Lack of Vaccination Carries Risk continued...
Statistically, a child in the U.S. has an extremely low risk of catching measles; fewer than 100 cases are reported annually in this country, according to the CDC. But outbreaks of the highly contagious viral illness have occurred among unvaccinated kids. In 2008, an unvaccinated 7-year-old boy who had visited Switzerland came home to San Diego and developed measles. An additional 11 unvaccinated children, aged 10 months to 9 years, became infected, including four who had been in the pediatrician’s office at the same time as the 7-year-old boy. In some cases, measles can lead to severe complications, including encephalitis, pneumonia, and death.
Public health experts consider such risks unacceptable, but Sears sees it differently. Most of the children who caught measles were unvaccinated because their parents chose to accept that risk, he says. “I tell these parents that it’s really not much risk to leave your baby or toddler unvaccinated against measles, as long as the majority of families are vaccinating around you. Now, I’m not telling parents that they should do this. I’m just telling them that they need to understand what the risks might or might not be, and for that particular disease, the risk is very, very low for families who delay the vaccine.”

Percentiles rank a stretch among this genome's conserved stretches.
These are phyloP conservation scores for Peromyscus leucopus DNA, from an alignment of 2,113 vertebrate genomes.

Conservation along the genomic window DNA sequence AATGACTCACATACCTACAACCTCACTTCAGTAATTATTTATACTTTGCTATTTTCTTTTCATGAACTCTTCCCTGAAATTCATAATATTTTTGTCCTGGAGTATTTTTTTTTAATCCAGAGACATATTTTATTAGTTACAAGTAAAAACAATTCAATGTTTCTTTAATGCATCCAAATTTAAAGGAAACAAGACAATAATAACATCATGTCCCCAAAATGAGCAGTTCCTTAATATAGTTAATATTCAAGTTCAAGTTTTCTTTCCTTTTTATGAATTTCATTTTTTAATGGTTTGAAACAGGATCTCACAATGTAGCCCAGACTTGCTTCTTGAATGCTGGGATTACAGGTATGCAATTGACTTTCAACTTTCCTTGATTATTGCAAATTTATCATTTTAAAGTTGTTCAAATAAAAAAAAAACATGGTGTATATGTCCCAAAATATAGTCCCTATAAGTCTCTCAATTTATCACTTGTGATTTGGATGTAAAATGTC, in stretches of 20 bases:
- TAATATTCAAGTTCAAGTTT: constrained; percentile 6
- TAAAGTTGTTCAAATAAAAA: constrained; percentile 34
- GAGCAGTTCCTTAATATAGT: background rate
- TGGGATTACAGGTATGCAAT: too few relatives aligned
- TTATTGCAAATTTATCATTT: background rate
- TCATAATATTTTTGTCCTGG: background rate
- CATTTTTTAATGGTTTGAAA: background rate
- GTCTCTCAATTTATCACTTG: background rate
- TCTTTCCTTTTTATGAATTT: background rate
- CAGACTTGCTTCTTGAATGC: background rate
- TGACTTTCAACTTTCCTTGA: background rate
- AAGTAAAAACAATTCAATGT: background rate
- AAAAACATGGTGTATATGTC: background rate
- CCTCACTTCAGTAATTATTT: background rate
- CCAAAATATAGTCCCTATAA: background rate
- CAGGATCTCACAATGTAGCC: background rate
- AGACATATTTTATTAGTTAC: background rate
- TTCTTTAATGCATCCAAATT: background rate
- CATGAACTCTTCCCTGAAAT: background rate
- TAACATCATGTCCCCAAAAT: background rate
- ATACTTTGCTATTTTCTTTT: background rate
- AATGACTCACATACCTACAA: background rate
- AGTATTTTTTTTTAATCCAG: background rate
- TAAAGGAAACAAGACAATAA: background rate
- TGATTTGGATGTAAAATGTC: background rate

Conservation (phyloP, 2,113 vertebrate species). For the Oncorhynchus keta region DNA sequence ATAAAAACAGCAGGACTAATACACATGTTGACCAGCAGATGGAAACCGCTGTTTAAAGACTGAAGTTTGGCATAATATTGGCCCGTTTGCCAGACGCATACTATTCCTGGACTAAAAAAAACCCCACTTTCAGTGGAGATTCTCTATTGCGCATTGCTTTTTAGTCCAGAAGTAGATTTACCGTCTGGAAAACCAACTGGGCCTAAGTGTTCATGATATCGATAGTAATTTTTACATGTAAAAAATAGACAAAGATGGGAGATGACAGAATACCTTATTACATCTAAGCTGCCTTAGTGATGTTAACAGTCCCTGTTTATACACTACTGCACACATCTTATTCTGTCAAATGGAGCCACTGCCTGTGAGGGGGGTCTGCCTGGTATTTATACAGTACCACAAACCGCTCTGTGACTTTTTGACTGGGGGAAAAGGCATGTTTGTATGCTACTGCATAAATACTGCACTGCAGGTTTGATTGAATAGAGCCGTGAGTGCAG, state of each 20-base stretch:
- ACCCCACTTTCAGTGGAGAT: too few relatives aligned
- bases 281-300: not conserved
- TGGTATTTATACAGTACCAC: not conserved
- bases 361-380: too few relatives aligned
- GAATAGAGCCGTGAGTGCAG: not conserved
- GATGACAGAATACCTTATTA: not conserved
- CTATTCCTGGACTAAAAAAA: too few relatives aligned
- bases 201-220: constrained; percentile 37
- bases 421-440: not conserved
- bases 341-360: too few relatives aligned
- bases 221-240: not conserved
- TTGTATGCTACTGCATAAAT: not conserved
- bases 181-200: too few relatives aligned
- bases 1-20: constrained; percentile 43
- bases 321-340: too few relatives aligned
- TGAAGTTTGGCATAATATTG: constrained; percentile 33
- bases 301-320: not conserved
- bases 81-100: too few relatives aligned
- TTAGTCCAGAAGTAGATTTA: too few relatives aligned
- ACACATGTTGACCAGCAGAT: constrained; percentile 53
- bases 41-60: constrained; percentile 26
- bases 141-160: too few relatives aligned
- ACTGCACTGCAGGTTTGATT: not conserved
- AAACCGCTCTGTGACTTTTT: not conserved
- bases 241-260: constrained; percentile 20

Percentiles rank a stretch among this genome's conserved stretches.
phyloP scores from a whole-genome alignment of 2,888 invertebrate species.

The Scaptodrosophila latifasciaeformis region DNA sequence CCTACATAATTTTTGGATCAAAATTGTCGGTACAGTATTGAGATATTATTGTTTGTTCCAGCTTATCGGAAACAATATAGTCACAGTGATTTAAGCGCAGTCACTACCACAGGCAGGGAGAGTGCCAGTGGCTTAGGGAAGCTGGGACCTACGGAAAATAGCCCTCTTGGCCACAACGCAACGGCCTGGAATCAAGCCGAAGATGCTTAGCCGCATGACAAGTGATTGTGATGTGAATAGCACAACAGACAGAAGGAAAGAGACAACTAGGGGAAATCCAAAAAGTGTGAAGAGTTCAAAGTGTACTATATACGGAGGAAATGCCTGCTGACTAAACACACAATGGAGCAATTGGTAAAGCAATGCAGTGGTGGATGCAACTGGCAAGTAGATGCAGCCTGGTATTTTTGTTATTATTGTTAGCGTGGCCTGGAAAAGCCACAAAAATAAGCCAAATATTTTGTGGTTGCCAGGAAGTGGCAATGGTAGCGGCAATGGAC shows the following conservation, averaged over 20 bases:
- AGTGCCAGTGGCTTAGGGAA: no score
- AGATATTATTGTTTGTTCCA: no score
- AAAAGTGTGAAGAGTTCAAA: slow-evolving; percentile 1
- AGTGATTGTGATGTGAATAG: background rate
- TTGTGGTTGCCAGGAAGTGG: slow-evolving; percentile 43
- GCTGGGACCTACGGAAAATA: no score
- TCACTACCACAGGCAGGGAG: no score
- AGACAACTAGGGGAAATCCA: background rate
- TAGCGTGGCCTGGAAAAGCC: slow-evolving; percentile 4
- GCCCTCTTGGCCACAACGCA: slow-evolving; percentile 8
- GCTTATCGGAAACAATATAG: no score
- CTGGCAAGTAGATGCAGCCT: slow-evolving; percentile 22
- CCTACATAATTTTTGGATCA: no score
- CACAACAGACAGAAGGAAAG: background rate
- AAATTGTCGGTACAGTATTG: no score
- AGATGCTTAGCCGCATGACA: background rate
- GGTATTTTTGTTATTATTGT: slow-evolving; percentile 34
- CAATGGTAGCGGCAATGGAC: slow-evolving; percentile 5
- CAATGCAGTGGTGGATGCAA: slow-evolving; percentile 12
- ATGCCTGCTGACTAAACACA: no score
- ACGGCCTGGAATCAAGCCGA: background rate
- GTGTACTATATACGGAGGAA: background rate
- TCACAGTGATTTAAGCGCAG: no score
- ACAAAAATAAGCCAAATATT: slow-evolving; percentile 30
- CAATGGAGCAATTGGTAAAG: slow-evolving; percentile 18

Trying to protect one’s unvaccinated children by surrounding them with vaccinated children is a concept called “herd immunity.”
But herd immunity isn’t foolproof, experts say, because diseases can be “imported.” Fisher cites a 2007 case in which a boy, aged 12, visited from Japan to play in a Little League series. He was infected with measles, and investigators linked his illness to six later measles cases in Pennsylvania, Michigan, and Texas.
Sears says that leaving children unvaccinated does increase risk. “Honestly, the best thing is to go ahead and vaccinate so that you don’t take those kinds of risks,” he says. “But I’m simply willing to understand and work with the parents who would rather take the disease risk of measles than the vaccine risk.”
Personal Choice, Social Responsibility
The debate over Sears’ book highlights the conflicts between individual choice and social responsibility.
“Clearly, keeping vaccination rates high and following the regular vaccination schedule is in our nation’s best interest from a public health standpoint,” Sears says. “I’m trying to help… individual families understand how to make vaccine decisions for their own child. Parents really don’t look at the public health’s best interests when they’re making vaccine choices. I find that they’re inherently more selfish about their own children’s health. I don’t mean ‘selfish’ in a negative way; they’re just naturally thinking about their own child much more than what might be in the best interest of our entire nation. To me, that seems like a natural way for any parent to approach the decision.”